If the Vickers hardness of the Cu-Pb bearing alloy layer is less than 75, the Cu-Pb bearing alloy layer will have an insufficient strength and therefore the resultant bearing will have a poor fatigue resistance.
iii) Tensile strength: 18 kgf/mm2 or more
If the tensile strength of the Cu-Pb bearing alloy layer is less than 18 kgf/mm2, the Cu-Pb bearing alloy layer will have an insufficient strength, resulting in a poor fatigue resistance.
iv) Pb content of 15-30 wt %
If the content of Pb is less than 15 wt %, the Cu-Pb bearing alloy layer will have a poor antiseizure property and a poor foreign matter embedding capability. On the other hand, if it exceeds 30 wt %, the Cu-Pb bearing alloy layer will have poor strength and a poor fatigue resistance.
v) Sn content of 0.5-2.0 wt %
When the content of Sn is less than 0.5 wt %, the Cu-Pb bearing alloy layer will have a poor strength and a poor anticorrosion resistance. On the other hand, if it exceeds 2.0 wt %, the Cu-Pb bearing alloy layer will have a poor thermal conductivity and therefore a poor antiseizure property.
i) Sn content of 2-8 wt %
If the content of Sn is less than 2 wt %, the overlay will have a poor strength and a poor abrasion resistance. On the other hand, if it exceeds 8 wt %, the melting start temperature of the overlay will become too low because taking into account the relationship between Sn and In, greater quantities of Sn would cause undesirably high diffusion into the boundary between the underlying layer and the overlay, with the result that a reactive layer would be apt to occur to cause the wiping in the overlay, which would result in a poor antiseizure property of the bearing.
ii) In content of 3-11 wt %
If the content of In is less than 3 wt %, the corrosion resistance of the overlay, which resistance is brought about by the coexistence of In and Sn will be poor. On the other hand, if it exceeds 11 wt %, the melting start temperature of the overlay will become too low because, taking into account the correlation of Sn and In, greater quantities of In would cause the overlay constituents to violently diffuse into the boundary between the underlying layer and the overlay, so that a reactive layer would be apt to occur to cause the wiping in the overlay, which in turn would result in the poor antiseizure property of the bearing.
Thickness: 1 to 10 μm
This plating is provided between the back metal and the bearing alloy layer in order to assure under an increased rotational speed condition a stable adhesive (bonding) strength of the back metal and the bearing alloy layer and to improve fatigue strength. A thickness more than 10 μm thickness of the plating makes the production cost high without any merit, while a thickness less than 1 μm does not bring about the improvement in this adhesive strength. Thus, the thickness of this plating is up to 10 μm.
Thickness: 5 μm or less
Since this plating is provided in order to prevent Sn and In in the overlay from diffusing into the Cu-Pb bearing alloy layer, a thickness of this plating up to 5 μm is sufficient.
Thickness: 3 μm or less
Each plating layer is provided for anticorrosion. Thus, an appropriate thickness of the plating layer is up to 3 μm. If the thickness is more than 3 μm, the plating layer will deteriorate the surface property of the overlay.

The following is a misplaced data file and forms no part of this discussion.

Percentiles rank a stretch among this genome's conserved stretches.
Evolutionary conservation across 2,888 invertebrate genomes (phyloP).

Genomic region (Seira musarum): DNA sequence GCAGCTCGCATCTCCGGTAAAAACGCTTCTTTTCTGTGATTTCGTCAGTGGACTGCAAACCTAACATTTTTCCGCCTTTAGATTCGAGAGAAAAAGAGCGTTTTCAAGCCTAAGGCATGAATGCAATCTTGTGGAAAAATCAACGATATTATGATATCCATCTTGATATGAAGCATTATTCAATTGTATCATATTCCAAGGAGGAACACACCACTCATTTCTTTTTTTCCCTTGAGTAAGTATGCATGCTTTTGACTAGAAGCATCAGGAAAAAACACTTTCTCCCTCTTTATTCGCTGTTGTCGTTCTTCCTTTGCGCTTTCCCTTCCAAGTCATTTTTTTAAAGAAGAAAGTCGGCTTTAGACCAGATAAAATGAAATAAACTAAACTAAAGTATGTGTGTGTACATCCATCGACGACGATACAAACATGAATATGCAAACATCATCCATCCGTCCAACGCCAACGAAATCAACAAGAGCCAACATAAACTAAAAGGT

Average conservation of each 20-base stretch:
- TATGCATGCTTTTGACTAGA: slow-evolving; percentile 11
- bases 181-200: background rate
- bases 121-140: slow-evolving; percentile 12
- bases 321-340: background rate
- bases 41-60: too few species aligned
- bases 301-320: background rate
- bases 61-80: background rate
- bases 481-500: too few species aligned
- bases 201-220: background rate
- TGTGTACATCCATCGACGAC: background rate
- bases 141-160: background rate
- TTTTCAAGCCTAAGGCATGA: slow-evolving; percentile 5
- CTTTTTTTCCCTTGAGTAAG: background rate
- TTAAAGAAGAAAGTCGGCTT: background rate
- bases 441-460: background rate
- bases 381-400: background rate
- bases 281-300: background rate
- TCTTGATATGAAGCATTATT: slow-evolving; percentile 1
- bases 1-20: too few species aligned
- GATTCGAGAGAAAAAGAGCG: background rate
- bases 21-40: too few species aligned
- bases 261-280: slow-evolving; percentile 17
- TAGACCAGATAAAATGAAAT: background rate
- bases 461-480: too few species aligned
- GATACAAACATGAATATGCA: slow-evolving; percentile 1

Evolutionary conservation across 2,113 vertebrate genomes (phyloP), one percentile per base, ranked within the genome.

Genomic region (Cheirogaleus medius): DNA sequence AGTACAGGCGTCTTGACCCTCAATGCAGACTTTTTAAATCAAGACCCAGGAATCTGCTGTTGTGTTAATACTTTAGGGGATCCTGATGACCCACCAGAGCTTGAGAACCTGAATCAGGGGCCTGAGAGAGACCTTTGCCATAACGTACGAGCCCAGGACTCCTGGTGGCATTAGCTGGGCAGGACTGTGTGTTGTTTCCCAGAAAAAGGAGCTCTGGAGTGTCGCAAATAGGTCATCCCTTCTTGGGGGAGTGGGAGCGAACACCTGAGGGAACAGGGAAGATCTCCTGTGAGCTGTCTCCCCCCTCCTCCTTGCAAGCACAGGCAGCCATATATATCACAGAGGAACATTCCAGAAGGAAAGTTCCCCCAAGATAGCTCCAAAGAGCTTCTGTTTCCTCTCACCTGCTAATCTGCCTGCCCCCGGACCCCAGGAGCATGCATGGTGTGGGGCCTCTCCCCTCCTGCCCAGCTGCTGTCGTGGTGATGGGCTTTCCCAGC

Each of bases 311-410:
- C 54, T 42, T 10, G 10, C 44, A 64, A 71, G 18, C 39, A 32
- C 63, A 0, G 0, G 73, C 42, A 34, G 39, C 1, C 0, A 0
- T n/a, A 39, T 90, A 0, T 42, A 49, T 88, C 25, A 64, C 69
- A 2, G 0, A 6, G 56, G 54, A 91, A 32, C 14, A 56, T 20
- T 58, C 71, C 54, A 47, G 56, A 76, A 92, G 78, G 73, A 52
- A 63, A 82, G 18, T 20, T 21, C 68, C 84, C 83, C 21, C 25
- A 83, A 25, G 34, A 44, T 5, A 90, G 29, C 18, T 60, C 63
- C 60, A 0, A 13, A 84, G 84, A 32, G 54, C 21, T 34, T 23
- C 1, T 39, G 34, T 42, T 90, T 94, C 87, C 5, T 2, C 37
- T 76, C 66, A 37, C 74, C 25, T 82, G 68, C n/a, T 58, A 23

A total reduction ratio less than 7% cannot bring about sufficient mechanical strength with respect to the back metal and the bearing alloy layer, so that superior fatigue resistance and large interference of the bearing both required for high-speed internal-combustion engine cannot be obtained. On the other hand, a total reduction ratio more than 35% increases the repetition times of rolling and incurs an increased cost without significant increase in the mechanical strength of the back metal.
Preferred embodiment of the present invention will be described hereinafter.
Powders of Cu-Pb-Sn alloys having chemical compositions shown in Table 1 were spread over steel strips each having a surface plating of copper. Each of them was then sintered in a reducing furnace at 700°-900° C. for 10-30 min to provide a sintered composite. It was rolled by a rolling mill and was then sintered again.
Rolling was again effected to provide a sintered bimetal. Of course, rollings of the rolled sintered material may be repeated the number of necessary times as occasion demands so that the total reduction rate due to rolling becomes 7-35%. For comparison, a sintered bimetal was produced by using a steel strip having no surface plating of copper through the same production conditions.
Table 1 shows chemical compositions, hardnesses, the tensile strength and thermal conductivities with respect to bearing alloy layer of bimetals; hardnesses and 0.2% yield strengths regarding steel back metal; adhesive strengths between the bearing alloy layer and the back metal; the presence and the thickness of a plating of copper at the boundary between the bearing alloy layer and the back metal; and reduction rates of rolling.
Subsequently, the bimetal was formed by pressing and machining to have a shape of a semicircular cross section. Then, it was degreased and acid pickled in the same manner as in a normal electroplating, and the surface thereof was subsequently covered with a 1-2 μm thick plating of Ni. This nickel plating was conducted in a usual watt bath. The surface of each nickel plated bearing was then covered with a lead and tin alloy in the well-known boron fluoride bath. Further, the surface was covered with a plating of indium in a sulfamic acid bath and then was covered with a 1-2 μm plating of tin. Subsequently, each tin plated bearing was heat-treated at 140° C. for 2 hr in order to alloy the indium plating. Table 2 shows chemical compositions and melting start temperature of the lead base alloy overlay.